Early Sunday morning, Bill Weir, a veteran CNN correspondent, was talking to the anchor Chris Cuomo in the middle of a live shot in Key Largo, Fla. He could barely stand up straight in the lashing winds of Hurricane Irma. At one point, he was nearly blown over by a gust.
@CNN: CNN's @ BillWeirCNNgets slammed in Key Largo by # HurricaneIrma's wind gusts as the storm's eyewall reaches the Florida Keys
As video of the incident spread on social media, criticism mounted. "Why do these news networks feel the need to put these reporters out there?" read one tweet. Another said: "This is not safe. Lead by example."
Others pointed out that reporters were standing in conditions that they were advising residents to stay out of. Even Mr. Cuomo acknowledged the criticism: "There is a strong argument to be made that standing in a storm is not a smart thing to do."
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@brianstelter: >> @ ChrisCuomoon CNN just now: "There is a strong argument to be made that standing in a storm is not a smart thing to do."
Mr. Weir was one of many television journalists facing potentially unsafe conditions in covering the hurricane. Hours later, over at MSNBC, the correspondent Mariana Atencio stood on a boulevard in Miami and pointed to a large tree that had fallen across the street, as other trees bowed in the wind alongside her, raising the question of whether her team was in danger. And around noon, Kyung Lah, a reporter for CNN, said on the air from Miami Beach, "If I didn't have this steel railing, I'd be flying."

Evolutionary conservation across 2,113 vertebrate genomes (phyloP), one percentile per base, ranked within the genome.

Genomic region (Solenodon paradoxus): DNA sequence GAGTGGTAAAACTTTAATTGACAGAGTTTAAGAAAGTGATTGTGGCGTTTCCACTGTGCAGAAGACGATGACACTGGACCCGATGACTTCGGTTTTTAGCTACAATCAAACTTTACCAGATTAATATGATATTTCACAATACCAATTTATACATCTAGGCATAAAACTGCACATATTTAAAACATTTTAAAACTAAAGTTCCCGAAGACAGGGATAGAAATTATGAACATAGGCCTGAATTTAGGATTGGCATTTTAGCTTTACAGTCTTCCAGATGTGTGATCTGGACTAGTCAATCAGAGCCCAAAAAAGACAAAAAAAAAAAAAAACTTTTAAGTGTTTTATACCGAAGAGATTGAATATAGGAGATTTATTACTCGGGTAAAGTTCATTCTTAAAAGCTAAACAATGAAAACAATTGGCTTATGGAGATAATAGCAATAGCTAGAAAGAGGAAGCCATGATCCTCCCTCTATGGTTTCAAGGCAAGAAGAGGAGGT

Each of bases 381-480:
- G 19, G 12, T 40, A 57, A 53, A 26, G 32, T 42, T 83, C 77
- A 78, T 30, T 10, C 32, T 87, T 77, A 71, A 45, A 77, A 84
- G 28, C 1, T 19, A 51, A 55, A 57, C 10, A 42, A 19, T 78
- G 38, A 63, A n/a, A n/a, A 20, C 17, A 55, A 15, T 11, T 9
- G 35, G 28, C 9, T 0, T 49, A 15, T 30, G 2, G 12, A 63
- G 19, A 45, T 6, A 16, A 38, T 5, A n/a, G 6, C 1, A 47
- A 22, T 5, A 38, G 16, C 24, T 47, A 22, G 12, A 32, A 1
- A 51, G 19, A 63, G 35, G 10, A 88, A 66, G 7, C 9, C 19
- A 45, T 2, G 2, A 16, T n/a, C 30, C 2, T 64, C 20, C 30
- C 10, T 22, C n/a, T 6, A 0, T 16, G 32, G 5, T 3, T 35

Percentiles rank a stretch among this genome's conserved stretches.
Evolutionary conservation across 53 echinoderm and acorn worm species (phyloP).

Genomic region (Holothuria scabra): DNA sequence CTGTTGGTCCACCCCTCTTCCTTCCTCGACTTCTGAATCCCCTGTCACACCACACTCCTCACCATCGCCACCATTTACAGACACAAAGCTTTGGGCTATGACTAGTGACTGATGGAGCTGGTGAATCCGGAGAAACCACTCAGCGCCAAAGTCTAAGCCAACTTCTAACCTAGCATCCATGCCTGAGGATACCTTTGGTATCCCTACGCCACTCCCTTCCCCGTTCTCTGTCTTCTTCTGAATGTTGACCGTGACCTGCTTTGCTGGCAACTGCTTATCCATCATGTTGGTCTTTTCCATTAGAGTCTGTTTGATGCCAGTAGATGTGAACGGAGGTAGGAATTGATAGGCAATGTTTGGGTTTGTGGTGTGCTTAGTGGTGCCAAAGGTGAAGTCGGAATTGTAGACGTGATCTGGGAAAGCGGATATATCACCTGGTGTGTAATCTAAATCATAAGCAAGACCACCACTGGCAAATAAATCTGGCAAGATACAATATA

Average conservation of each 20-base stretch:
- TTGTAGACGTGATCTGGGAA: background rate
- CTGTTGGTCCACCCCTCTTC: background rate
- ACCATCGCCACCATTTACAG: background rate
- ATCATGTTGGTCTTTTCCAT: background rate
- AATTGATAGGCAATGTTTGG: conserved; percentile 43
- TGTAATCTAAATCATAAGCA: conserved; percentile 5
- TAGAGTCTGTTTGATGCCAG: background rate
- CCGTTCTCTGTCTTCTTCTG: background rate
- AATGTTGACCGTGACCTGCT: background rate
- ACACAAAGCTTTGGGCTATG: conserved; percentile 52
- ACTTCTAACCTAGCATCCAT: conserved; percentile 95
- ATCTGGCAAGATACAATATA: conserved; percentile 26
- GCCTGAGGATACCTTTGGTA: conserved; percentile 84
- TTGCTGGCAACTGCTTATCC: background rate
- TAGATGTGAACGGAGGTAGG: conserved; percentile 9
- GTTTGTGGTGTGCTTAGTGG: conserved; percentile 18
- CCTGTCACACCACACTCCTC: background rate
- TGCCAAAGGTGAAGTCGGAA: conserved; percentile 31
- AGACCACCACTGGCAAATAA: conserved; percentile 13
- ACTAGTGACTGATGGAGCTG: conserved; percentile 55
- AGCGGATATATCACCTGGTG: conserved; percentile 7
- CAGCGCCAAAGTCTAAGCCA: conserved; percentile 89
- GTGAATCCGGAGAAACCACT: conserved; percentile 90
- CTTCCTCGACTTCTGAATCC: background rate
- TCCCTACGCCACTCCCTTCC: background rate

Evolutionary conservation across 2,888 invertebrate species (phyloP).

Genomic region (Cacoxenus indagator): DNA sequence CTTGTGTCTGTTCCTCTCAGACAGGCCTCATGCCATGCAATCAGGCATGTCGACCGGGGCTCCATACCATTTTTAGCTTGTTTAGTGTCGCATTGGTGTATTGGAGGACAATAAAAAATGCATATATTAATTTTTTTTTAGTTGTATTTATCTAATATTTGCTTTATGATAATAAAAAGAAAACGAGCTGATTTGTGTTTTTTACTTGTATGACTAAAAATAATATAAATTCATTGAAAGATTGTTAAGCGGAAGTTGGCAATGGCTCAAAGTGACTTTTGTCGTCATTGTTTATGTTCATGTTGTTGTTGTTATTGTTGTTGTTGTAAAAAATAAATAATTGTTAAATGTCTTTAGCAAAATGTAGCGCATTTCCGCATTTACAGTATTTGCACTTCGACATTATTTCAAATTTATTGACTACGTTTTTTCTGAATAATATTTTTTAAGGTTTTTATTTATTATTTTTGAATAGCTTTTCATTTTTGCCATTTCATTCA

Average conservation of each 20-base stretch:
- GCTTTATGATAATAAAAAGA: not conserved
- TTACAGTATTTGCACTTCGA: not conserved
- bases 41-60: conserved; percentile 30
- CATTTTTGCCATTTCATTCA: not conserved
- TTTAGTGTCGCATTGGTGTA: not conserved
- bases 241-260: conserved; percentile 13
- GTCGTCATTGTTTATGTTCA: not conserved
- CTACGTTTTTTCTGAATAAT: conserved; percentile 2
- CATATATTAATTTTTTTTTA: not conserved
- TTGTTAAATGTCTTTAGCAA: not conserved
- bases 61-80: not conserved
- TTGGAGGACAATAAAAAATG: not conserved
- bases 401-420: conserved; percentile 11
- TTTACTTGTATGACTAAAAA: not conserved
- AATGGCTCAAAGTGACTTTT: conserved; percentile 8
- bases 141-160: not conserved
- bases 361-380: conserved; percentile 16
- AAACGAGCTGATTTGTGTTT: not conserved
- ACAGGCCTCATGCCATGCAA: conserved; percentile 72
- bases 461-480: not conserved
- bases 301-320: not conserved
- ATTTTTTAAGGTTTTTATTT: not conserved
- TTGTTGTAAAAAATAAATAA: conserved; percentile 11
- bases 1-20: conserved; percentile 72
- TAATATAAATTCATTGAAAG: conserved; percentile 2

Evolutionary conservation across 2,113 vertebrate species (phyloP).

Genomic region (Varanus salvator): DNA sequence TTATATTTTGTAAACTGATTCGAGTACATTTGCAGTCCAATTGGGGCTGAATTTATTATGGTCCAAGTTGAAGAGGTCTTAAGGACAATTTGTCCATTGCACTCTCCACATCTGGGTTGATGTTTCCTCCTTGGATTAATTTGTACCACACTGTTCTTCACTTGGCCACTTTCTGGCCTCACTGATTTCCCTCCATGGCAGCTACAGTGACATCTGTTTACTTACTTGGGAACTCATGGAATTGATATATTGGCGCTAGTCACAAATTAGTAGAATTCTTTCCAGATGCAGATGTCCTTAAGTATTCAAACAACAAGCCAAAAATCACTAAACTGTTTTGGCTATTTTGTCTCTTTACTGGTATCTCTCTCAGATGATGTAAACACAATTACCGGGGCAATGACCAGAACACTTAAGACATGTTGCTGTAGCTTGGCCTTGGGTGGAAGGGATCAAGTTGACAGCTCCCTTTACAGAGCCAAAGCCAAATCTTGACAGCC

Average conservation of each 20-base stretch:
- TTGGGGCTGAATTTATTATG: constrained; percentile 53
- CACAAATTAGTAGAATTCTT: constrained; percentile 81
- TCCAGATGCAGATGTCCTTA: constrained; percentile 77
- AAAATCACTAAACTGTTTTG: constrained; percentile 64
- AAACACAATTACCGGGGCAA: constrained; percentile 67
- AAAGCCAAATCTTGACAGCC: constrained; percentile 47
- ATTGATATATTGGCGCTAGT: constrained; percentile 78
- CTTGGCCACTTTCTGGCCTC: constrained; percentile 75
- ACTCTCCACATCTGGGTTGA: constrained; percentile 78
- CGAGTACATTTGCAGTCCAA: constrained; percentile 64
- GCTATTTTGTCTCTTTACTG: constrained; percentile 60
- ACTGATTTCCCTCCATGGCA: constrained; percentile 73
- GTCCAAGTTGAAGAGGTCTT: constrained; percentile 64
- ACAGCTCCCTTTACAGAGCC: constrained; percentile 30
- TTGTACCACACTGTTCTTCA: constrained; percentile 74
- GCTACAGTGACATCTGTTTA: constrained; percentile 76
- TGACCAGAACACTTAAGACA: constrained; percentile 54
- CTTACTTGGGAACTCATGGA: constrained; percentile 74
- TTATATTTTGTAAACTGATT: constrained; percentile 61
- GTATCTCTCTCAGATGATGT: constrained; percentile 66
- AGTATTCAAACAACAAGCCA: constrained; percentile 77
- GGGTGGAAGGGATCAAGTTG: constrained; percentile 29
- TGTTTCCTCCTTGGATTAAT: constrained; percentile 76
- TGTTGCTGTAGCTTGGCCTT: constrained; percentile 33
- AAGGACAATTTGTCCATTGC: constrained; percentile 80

@NorahODonnell: "Possibly twice my height coming up here ... everywhere you go here in Naples are communities like this." @ JonVigliotti@ CBSThisMorning
The tradition of television crews standing in the middle of a dangerous storm goes back decades, reflecting the hunger to be on the scene for a nationally significant event. But the news value of dangerous stand-ups — in which a correspondent is seen in the field talking to the camera — is increasingly being questioned, particularly with the rise of social media. Some critics wondered whether they are unnecessary and overly sensational spectacles, especially in cases where correspondents are struggling to deliver information.
But those same field reporters insist that the visuals from the storms are essential in persuading people to take hurricane threats seriously and getting them to leave the area. At the same time, veteran reporters say they take every precaution to stay out of life-threatening situations. On CNN, John Berman, in Miami, described flying debris nearby and took pains to say that he didn't believe he was in serious danger.
"It's blowing in the other direction, just so you know," he said.
One MSNBC studio anchor, Ali Velshi, addressed the issue directly, saying before 10 a.m. that he wanted to pause the coverage: "I want to take a quick break. I want to reset. I want to find out that our reporters are safe."
The custom of reporters broadcasting live from hurricanes began with Dan Rather, the former CBS News anchor, in 1961. Working for KHOU in Houston, he broadcast the first live radar image of a hurricane — Hurricane Carla — on television and took to the streets to show the conditions firsthand. CBS took the broadcast live, giving viewers around the country their first look at the threat posed by such a storm. Pictures of Mr. Rather wading through waist-high water propelled his rise to network anchor.